5 Ways Grief Can Lead to Addiction

a person grieving in a dark hall

The loss of a loved one or major life transitions evokes an intense feeling of grief which can be overwhelming, complex, and painful.

In order to avoid or cope with this pain, some may change location or absorb themselves with work; others may cry.

Some others may also turn to substance use as a way to cope.

There are various ways grief can lead to addiction: here are a few.

For one, grief can fuel addictive behaviors when the griever refuses to come to terms with their loss and deal with the grief.

Losing someone we love can be extremely painful; however, denying this pain or trying to hide our grief will only worsen the feeling over time.

Also, unhealthy coping mechanisms, including substance use, impulsive spending, risk-taking behaviors, and adopting an unhealthy relationship with food, can make it difficult to grieve properly and elongate your healing journey.

Besides, these unhealthy coping mechanisms can provide a temporary high and relief which can be addicting.

Similarly, people with a history of addiction are at an increased risk of developing addictive behaviors.

If this is you, you must make a conscious effort to get grief support to ensure you don't relapse and heal properly.

Consider this overview to learn five ways grief can lead to addiction.

Grief & Loss Therapists in Colorado

Katie (Kate) Castillo, MS, LPCC

Katie (Kate) Castillo, MS, LPCC

Colorado Springs, Colorado
(719) 345-2424
Samantha Zavala, LPCC

Samantha Zavala, LPCC

Aurora, Colorado
(719) 345-2424
Bethany Cantrell, LPC

Bethany Cantrell, LPC

Colorado Springs, Colorado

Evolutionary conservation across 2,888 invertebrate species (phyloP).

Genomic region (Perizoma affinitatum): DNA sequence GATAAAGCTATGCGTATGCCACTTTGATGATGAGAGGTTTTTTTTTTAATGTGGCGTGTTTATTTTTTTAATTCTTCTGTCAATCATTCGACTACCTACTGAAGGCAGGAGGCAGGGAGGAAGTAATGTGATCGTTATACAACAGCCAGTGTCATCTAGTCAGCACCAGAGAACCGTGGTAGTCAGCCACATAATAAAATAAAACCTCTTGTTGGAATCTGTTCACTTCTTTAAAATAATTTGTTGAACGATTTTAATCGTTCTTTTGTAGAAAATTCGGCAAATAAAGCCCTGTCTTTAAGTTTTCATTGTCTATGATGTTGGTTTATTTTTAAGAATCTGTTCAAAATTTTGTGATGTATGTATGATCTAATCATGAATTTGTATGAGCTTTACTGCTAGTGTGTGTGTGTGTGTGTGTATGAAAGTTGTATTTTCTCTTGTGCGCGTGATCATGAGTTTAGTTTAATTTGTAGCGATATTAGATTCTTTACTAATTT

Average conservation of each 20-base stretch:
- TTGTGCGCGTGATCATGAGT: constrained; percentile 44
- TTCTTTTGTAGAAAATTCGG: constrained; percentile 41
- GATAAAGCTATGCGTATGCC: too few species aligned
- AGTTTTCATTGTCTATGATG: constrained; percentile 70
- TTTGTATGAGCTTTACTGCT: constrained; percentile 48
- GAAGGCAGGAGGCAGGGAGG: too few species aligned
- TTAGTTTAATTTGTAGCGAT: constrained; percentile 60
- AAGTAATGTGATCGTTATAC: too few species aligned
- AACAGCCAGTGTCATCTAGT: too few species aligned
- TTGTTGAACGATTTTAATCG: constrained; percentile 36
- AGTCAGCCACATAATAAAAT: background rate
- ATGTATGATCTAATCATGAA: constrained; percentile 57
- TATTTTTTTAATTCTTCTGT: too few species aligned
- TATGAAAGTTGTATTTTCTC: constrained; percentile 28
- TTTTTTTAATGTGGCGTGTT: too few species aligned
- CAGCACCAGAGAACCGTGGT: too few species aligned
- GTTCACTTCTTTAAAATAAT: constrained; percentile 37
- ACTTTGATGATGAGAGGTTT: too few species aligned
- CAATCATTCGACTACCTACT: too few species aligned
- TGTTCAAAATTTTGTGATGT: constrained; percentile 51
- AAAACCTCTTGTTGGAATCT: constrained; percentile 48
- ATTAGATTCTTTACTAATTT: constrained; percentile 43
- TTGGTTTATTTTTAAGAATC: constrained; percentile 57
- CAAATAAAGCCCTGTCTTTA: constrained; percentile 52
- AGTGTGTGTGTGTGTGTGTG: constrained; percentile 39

(719) 602-1342
Melody Reynalds, LPC

Melody Reynalds, LPC

Colorado Springs, Colorado
(719) 345-2424
Olivia Woodring, LPCC, NCC

Olivia Woodring, LPCC, NCC

(719) 345-2424
Kristen Yamaoka-Los, LPC

Kristen Yamaoka-Los, LPC

Colorado Springs, Colorado
(719) 481-3518
Jasleen Karir, SWC

Jasleen Karir, SWC

Aurora, Colorado
(720) 449-4121
Tracey Lundy, LCSW

Tracey Lundy, LCSW

Colorado Springs, Colorado
(719) 452-4374
Vanessa Dewitt, LCSW

Vanessa Dewitt, LCSW

Pueblo, Colorado
(719) 696-3439
Naomi Kettner, LPC, NCC

Naomi Kettner, LPC, NCC

Colorado Springs, Colorado
(719) 452-4374

Avoiding the Feelings of Grief

One of the ways grief can lead to addiction is when a person experiencing loss refuses to acknowledge their loss or come to terms with their feelings of grief.

Grief can be a devastating experience.

We feel it at our lowest times and in our darkest moments.

It can be saddening and painful, and our denial of how deeply in pain we are can be intense.

This denial often leads to avoidance, and many grievers find it challenging to get past this stage of grief.

Likewise, the onset of a grief wave can sometimes be uncomfortable, unpleasant, and filled with painful memories, thoughts, and sensations.

For many people, this can be difficult to handle.

Intentionally or unintentionally, a griever may push away and avoid feelings of grief.

Sadly, this doesn't get rid of grief.

When feelings of grief are left untouched, it is typical for grieving people to find ways to cope with or suppress their emotions.

The griever may engage in unhealthy habits like drinking, gaming, and gambling in order to find temporary comfort and distraction.

However, when these unhealthy habits become repetitive, they can easily lead to an addiction. 

Adapting Unhealthy Coping Mechanisms

One of the ways grief can lead to addiction is when a griever adapts unhealthy coping mechanisms.

Although there's no "right" way to grieve that applies to everyone, some common unhealthy ways to cope present themselves when a person experiences loss.

One of those unhealthy coping mechanisms often includes risk-taking behavior.

This is when a griever acts out without thoughts of the outcome or consequences of their behavior.

A griever may develop a risk-taking behavior due to the sense of emptiness, anxiety, or inability to tolerate emotions that comes with grief.

Also, a griever may develop an unhealthy relationship with food.

Over or under-eating is a common unhealthy coping mechanism that occurs when a griever tries to use food or lack of it to numb their feelings.

This can, however, lead to eating disorders, depression, low self-esteem, and affect mental and physical health, which will, in turn, slow down the healing journey.

Another unhealthy coping mechanism is impulsive spending.

A griever might engage in compulsive and impulsive spending to dampen sad thoughts, feel better about themselves and temporarily get rid of self-doubt.